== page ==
Let me preface this by saying that when I contend I’ve been “making this argument for years”, I mean that in the most literal sense possible here.
Financial pundits, commentators, analysts and bloggers are fond of reminding you about things they’ve “said” in the past and those reminders always come after something has played out “exactly like” they “said” it would. Of course you rarely hear anyone admit that the opposite turned out to be true. That is, no one ever starts a post/article/TV cameo with this: “In a turn of events that represents the exact opposite of what we’ve been saying…”
I’m as guilty of this as anyone. I habitually point to things I was right about and rarely make a big deal out of it when I was wrong and I also regularly employ the old “I was right even though I wasn’t exactly right” trick.
But as noted in the first sentence above, there is one thing I was absolutely sure of and that’s this: retail investors should be literally banned from trading short vol. vehicles.
Of course that warning accompanied my other warnings about the extent to which those vehicles would eventually blow up and when they did, they would turbocharge a vol. spike, but that warning was just theoretical. I wasn’t sure it would happen. The fact that it did makes me “right”, I guess, but I wasn’t absolutely positive that things would eventually go as wrong as they did.
What I was absolutely sure of, however, was that retail investors have no business shorting vol. with ETPs. That’s insane and it should never have been allowed in the first place. I was pounding the table on disallowing retail investors from using those things from the first month I started this site. The reason I was so sure of that is because irrespective of whether those products ultimately imploded with consequences for the broader market, the bottom line is that the vast majority of people trading them don’t understand what it is they are actually doing and so, those people shouldn’t have access to them. That’s common sense.
And because it’s common sense, I knew with absolute certainty that eventually – even if it took ten fucking years – retail investors would be banned from trading them.
If it was possible to be more sure than sure, well then I was sure-er-er that retail investors would be banned from trading them after Monday and I said as much in a piece for Dealbreaker. Here’s the quote:
Whatever the case, now everyone suddenly understands that there’s a limit when it comes to how much market democratization is desirable. As pretentious as it might sound, retail investors have no business whatsoever explicitly shorting volatility. That was (always) absurd on its face.
The bottom line is that the proliferation of short vol. products was an example of financial market democratization gone too far. There are certain things you do not want the guy in charge of stocking the shelves at your local big box retailer doing, and it turns out that shorting volatility is one of those things.
Who knew trading VIX futures wasn’t as simple as making the cigarette break schedule at Walmart? Apparently not regulators.
Some readers took exception to that which is nothing new. I’ve been getting hate mail for making that argument for going on 10 months. Here’s one particularly hilarious comment from a reader (and you can attribute the misspellings to the commenter as this is copy/pasted verbatim):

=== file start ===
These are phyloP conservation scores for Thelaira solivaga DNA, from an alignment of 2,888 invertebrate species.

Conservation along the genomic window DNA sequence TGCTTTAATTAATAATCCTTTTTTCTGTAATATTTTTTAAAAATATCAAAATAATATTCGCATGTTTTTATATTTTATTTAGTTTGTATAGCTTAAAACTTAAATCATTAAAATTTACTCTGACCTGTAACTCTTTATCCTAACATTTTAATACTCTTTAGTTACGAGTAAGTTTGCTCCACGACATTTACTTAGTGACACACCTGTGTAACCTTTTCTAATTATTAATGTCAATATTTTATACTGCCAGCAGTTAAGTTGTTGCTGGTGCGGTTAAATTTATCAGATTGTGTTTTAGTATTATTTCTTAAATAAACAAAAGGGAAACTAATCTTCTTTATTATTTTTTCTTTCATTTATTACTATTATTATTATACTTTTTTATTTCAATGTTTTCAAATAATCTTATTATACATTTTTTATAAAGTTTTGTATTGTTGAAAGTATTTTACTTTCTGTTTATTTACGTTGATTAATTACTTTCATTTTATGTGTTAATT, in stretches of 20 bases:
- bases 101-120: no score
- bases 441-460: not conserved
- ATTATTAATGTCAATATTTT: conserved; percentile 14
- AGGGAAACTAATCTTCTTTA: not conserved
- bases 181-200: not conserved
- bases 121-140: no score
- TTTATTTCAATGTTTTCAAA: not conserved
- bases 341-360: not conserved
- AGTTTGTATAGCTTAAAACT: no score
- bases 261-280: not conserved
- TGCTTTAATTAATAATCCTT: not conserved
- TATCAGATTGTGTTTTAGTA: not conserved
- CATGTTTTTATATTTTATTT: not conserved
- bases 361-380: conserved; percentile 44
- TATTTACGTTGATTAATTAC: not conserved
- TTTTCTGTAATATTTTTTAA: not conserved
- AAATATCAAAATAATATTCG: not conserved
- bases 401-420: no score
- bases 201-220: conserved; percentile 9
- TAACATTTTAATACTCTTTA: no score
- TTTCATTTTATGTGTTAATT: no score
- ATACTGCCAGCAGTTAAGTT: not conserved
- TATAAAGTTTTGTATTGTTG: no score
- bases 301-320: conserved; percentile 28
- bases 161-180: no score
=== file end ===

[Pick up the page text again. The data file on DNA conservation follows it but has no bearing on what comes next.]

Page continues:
what a smarmy cunt this heisenberg. evidently he only respects the ivy league Deucebags who go through the proper channels and jump through the proper hoops before destroying the markets, the country and the world
Well guess what? This (via Bloomberg):
Better late than never.
Three days after the implosion of an exchange-traded note betting on low volatility, Fidelity Investments said it had moved to protect investors from these products.
The fund giant is halting customer purchases of three volatility-focused exchange traded funds, Robert Beauregard, a company spokesman, said in an email. They are: ProShares Short VIX Short-Term Futures (SVXY), VelocityShares Daily Inverse VIX Short-Term ETN (XIV), and the VelocityShares Daily Inverse VIX Medium Term ETN (ZIV).
The ban started Feb. 6, Beauregard said. The firm didn’t issue the news publicly until Friday. “We are allowing customers to sell out of existing positions,” he said.
Representatives for TD Ameritrade Holding Corp. and Charles Schwab Corp. said Friday that customers can still trade SVXY. Ameritrade, however, is holding a 100 percent margin requirement for those purchases, spokeswoman Kim Hillyer said.
Boom. you morons need to be protected from yourselves and if you still aren’t sure why, just read “Morons Massacred As Short Vol. Double Down Goes Horribly Wrong” and “Seth Golden Doubles Down After XIV Blowup, Bets $600,000 VIX Will Fall.”
Meanwhile, Bloomberg has actually put in a feature that is basically a “save-you-from-yourself-o-meter”. Here it is:
And that dovetails nicely with another long-standing argument of mine which is that eventually, other ETFs are going to blow up too. You see how JNK only gets a “1” rating on the risk score? Yeah, well it should probably be more “red light” than “yellow light” and if this selloff starts to spill over into credit, you’re going to find out what “liquidity mismatch” means.
In any event, the point is the same as it ever was, so I’ll just repeat it: we have reached the limit beyond which more market democratization is not desirable. It’s worse than diminishing returns. At this point, the further democratization of markets will do nothing but embed more systemic risk and from that will spring more events like Monday and all the (literal) “diminishing returns” that come with them.